How locals Matt Damon and Ben Affleck made the setting of 'Good Will Hunting' in Boston feel real

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Matt Damon and Ben Affleck at the premiere of "Good Will Hunting" in New York City on Dec. 4, 1997. (Mitchell Gerber/Corbis/VCG via Getty Images)
Matt Damon and Ben Affleck at the premiere of "Good Will Hunting" in New York City on Dec. 4, 1997. (Mitchell Gerber/Corbis/VCG via Getty Images)

Back in 1997, an unknown kid from Cambridge got together with his high school buddy to write and star in a movie about a wisecracking, working-class genius from South Boston trying to figure out what he wanted to do with his life.

The kids? Matt Damon and Ben Affleck, of course. The film? The Oscar-winning 1997 flick "Good Will Hunting," which also starred the late Robin Williams.

For Radio Boston's "Set in Boston" series, we discuss the movie with Bruno Guaraná, from Boston University's Department of Film and Television, film critic Allyson Johnson, and Tim Miller of Cape Cod Wave Magazine and Cape Cod Community College.

Interview Highlights

On why starring two Boston area locals, Matt Damon and Ben Affleck, worked better than using the top actors at the time:

Robin Williams holds his Oscar high backstage at the 70th Academy Awards after won Best Supporting Actor for "Good Will Hunting" in 1998. (Reed Saxon/AP)
Robin Williams holds his Oscar high backstage at the 70th Academy Awards after won Best Supporting Actor for "Good Will Hunting" in 1998. (Reed Saxon/AP)

Miller: "I think it works because it seems so real. They seem so real in those roles, Affleck and Damon. Could somebody who isn't from Boston, who doesn't understand Boston, do the same thing? Maybe, but it's hard for me to imagine anybody else in those roles. You know, there's certain movies that are like that where these miracles happen. It just seemed like the perfect combination."

Guaraná: "The code switch that they do with their accents — when they're within the Harvard bar and Ben Affleck tries to tone down his accent to sound smarter. And you have Robin Williams not have the same accent that Matt Damon and Ben Affleck do. So all of these things are very subtle, but come across in regards to their class and their ethnicity in an effort to fit in, or to get the girl, or to be buddy-buddy with their male friends and present their masculinity."

On how the one big role for a woman in this film comes off today:

Johnson: "I think for the first half [Minnie Driver's character] is so well written that it's almost upsetting by the second half where they kind of do this bait and switch where she stops being her own individual character who has her own agency, and it becomes about him.

"Minnie Driver is just so charming and charismatic in the role that I think it kind of overcomes a lot of the little flaws of her writing. And again, her and Matt Damon have a decent amount of chemistry that you can kind of push aside the fact that around the middle mark, around the part where he has his outburst and gets physical with her, she just stops being a character who actually has her own agency and is her own person, but he is our hero. We're supposed to see him as protagonist, and we're also supposed to kind of forgive that moment, but it definitely depends on who is the actual hero and are we supposed to be rooting for them."

On how the film chooses to deal with class:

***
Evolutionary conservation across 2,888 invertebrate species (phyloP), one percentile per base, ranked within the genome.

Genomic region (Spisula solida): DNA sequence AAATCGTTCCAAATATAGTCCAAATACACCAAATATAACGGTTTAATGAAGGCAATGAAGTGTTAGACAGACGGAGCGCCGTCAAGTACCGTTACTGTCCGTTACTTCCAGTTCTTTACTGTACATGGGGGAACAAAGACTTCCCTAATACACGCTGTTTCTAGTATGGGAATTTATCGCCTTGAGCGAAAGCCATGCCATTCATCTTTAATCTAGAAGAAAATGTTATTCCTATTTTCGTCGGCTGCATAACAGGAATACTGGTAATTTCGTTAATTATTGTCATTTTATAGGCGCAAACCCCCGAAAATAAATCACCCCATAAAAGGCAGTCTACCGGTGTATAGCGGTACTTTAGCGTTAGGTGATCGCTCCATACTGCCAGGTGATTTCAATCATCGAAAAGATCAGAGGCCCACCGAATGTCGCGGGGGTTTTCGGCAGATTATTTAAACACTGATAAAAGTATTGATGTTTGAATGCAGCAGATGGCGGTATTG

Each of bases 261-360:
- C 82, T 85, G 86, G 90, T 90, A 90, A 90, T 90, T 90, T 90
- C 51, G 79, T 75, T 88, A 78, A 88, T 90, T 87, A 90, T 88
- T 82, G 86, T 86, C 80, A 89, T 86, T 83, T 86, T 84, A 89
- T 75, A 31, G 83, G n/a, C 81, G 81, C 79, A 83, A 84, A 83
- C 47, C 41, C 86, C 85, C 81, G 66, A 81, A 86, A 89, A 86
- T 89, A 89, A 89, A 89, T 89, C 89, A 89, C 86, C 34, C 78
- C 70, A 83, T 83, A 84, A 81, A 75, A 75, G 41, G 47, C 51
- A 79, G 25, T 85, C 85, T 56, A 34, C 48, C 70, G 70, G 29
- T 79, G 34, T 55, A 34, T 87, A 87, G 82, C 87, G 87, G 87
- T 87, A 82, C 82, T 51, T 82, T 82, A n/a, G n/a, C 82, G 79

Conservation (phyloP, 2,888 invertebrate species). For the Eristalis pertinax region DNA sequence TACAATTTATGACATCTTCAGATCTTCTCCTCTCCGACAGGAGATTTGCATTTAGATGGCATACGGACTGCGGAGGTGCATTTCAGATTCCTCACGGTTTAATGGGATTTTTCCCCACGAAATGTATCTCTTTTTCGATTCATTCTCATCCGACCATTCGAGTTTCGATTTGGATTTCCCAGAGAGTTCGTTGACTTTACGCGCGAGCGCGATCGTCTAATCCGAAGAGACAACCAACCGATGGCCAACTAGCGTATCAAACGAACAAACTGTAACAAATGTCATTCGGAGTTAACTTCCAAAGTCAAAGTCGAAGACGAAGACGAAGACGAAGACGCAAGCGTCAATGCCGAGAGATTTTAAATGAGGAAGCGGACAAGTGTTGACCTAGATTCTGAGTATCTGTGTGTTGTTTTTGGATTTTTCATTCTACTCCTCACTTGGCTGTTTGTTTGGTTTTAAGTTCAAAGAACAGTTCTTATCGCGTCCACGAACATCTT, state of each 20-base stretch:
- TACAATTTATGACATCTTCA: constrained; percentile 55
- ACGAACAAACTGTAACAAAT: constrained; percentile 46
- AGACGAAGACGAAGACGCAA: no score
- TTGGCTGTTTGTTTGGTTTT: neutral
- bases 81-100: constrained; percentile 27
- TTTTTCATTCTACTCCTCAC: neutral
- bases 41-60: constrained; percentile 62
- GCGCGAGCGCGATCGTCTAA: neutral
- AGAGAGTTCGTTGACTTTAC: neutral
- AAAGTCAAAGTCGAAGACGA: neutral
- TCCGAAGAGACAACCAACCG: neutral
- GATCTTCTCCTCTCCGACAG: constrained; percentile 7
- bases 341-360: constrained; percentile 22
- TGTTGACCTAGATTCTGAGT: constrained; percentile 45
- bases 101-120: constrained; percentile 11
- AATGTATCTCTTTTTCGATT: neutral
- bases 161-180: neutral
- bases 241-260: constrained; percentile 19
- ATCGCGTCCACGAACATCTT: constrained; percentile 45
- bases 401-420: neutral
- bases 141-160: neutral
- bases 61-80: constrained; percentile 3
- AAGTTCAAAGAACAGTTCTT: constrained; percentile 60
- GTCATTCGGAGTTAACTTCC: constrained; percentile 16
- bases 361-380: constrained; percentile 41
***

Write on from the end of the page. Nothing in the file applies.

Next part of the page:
Johnson: "It's on the nose, for sure. It is focusing on straight, cis, white men. So really, how far are they digging into classism in Boston? I think for the most part, because people call him out for it and they're asking him, you could be doing the honorable job like you're saying, but instead you're choosing to work at these prestigious schools to get your leg up — which people do — which makes sense. So I wouldn't say it's the most delicately handled film about class, but I think it could certainly have been a lot worse, especially considering who was writing it, which was two white guys from Boston."

Guaraná: "I find it significant that the film discusses class at all. That's not very common, especially in the '90s in American films. But what I find troubling in this is that the film paints a picture of the only possibility to overcome his class background is through this amazing gift that he has that's so unique. ... So in some ways the film is addressing class, but it gives a solution that's utterly unrealistic."

On how this movie affected public perception of South Boston: 

Johnson: "I did watch it going, 'Man I miss it when people cared about set design.' All the apartments feel so lived in. And I don't know if that makes it cool to want to live there. But as a film viewer, I'm so used to seeing things these days that look like it's straight out of a Pottery Barn catalog — like nothing has been touched. Whereas when you look at something like this ... you are watching a place that clearly has been loved, clearly has been lived in, friends are comfortable living in there."

Radio Boston producer Khari Thompson says Damon's character's house in the movie, 190 West 6th Street in South Boston, is a three decker. The characters lived on the first floor, but recently the second floor apartment was available to rent at around $4,500 per month.

Click the red player button atop this post to listen to Radio Boston's full conversation, hosted at the Coolidge Corner Theatre.

This article was originally published on June 02, 2023.

This segment aired on June 2, 2023.

Headshot of Khari Thompson

Khari Thompson Producer, Radio Boston
Khari Thompson is a producer for Radio Boston.


Headshot of Tiziana Dearing

Tiziana Dearing Host, Radio Boston
Tiziana Dearing is the host of Radio Boston.



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